I delivered a letter from Commodore Mason, which she asked Mr. Pritchard to interpret, and sent out to her secretary. A meeting of the chiefs, herself presiding, was proposed and decided to be held on the following day. Some conversation then passed on other subjects, and we took our leave by shaking each individual by the hand. This is certainly preferable to pressing noses, but I was sorry to see that the missionaries had attended but little to the outward demeanour, to the manners, to the attendance, and to the dwelling of the sovereign of a people whose happiness and improvement would certainly be increased by raising the character, and improving the condition of their ruler. While called a queen, Pomare ought to be supported by some of those ceremonious distinctions, which have, in all ages and nations, accompanied the chief authority. That the missionaries should interfere harshly or sweepingly, would doubtless irritate; but a beneficial influence, almost unnoticed except in its effects, might be exerted in these temporal, and seemingly trifling affairs, which might assist hereafter in a day of need.
I have been told that the natives have been very ungrateful to the missionaries. Perhaps they are not all aware what a debt of gratitude they owe. Certainly, the better informed and the older inhabitants understand and appreciate the kindness and the labours of their devoted teachers; but whether the younger or the lightly-disposed have, generally speaking, a kindly feeling towards them I doubt. More temporal enjoyments, and more visible or tangible benefits are asked for by the younger inhabitants, who are daily becoming more aware of the manners and habits of civilized nations. Surely the queen, a young and lively woman, is likely to compare her own habits and personal comforts, and the degrees of attention or deference shown to her, with those of foreigners, either resident in or visiting Otaheite.
Dispensing temporal benefits, with an evident desire to better their condition in every way, excites the gratitude of ignorant minds, and often paves the way towards teaching them to acquire abstract ideas, and to wage war against many of those things which they would rather do than leave undone. There is a Roman Catholic mission at the Gambier Islands, amply provided with presents and property fit for the natives, and it is said that they are succeeding well. At Otaheite the missionaries were afraid that the doctrines of the Roman church would obtain a greater influence, and agree better with the disposition of the natives than the strict discipline in which they have hitherto been held. Unless preventive measures are taken in Europe, religious strife and internal warfare may again be caused in these islands, even by those whose aim is peace. Already there is a remarkable bitterness of feeling on the subject, which is unlikely to diminish if the success of the Roman Catholic mission increases.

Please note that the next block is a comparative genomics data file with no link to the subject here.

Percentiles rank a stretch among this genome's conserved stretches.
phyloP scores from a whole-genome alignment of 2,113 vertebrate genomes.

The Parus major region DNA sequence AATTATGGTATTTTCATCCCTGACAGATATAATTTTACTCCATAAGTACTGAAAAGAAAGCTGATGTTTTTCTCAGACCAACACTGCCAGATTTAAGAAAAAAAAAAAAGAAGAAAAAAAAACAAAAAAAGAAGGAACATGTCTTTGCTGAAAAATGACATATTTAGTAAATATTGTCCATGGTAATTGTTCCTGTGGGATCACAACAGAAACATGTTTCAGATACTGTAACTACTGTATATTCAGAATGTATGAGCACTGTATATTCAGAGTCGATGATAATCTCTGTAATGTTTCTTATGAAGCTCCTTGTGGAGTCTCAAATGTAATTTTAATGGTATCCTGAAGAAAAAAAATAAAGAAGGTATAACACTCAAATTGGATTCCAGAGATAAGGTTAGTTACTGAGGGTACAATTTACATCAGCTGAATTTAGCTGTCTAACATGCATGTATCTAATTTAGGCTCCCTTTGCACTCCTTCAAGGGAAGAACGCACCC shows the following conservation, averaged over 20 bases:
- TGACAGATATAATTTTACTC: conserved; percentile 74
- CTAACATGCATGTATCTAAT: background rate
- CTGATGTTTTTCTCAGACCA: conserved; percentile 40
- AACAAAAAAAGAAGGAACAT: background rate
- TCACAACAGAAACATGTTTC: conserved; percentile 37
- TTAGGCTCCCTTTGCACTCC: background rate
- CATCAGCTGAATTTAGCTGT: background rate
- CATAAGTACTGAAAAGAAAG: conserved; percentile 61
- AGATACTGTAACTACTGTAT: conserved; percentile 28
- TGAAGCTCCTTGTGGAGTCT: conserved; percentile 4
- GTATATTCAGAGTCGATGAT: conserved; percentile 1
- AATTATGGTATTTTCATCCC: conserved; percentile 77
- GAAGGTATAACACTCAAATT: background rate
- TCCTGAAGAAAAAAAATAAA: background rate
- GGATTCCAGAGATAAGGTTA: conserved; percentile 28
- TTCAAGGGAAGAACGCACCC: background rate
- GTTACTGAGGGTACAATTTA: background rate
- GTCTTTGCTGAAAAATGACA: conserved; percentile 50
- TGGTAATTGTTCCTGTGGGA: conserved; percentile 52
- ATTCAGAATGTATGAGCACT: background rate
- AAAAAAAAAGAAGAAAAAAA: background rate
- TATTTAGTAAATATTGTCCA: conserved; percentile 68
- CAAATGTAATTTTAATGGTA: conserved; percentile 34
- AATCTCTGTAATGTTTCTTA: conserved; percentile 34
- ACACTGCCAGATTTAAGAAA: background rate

But I have wandered away from Pomare—her small ill-furnished room and her awkwardly-contrived house, neither English nor Otaheitan. Before she became sovereign, she was known by the name of Aimatta, which signifies 'eye-eater;'* but Pomare has since been adopted as the royal name. In affixing her signature, 'Vahine' is added, which means 'female'—thus 'Pomare Vahine.' Her husband is a young, intelligent man; but he has no share in the government, being only king-consort. This man was the only native of the island, that I saw, whose nose was sharp and projecting. It is amusing to think that they call a man 'long nose,' in this country, when they wish to wound his feelings deeply.
During the first few days after a child is born, the mother or her attendants keep pressing the back of the infant's head with one hand, and the forehead and nose with the other, to make the head high and the nose and brow flat. Children of the higher ranks undergo more compression, because they are more carefully attended. How the queen's husband escaped, or could be chosen by her with such a nose, I am at a loss to discover.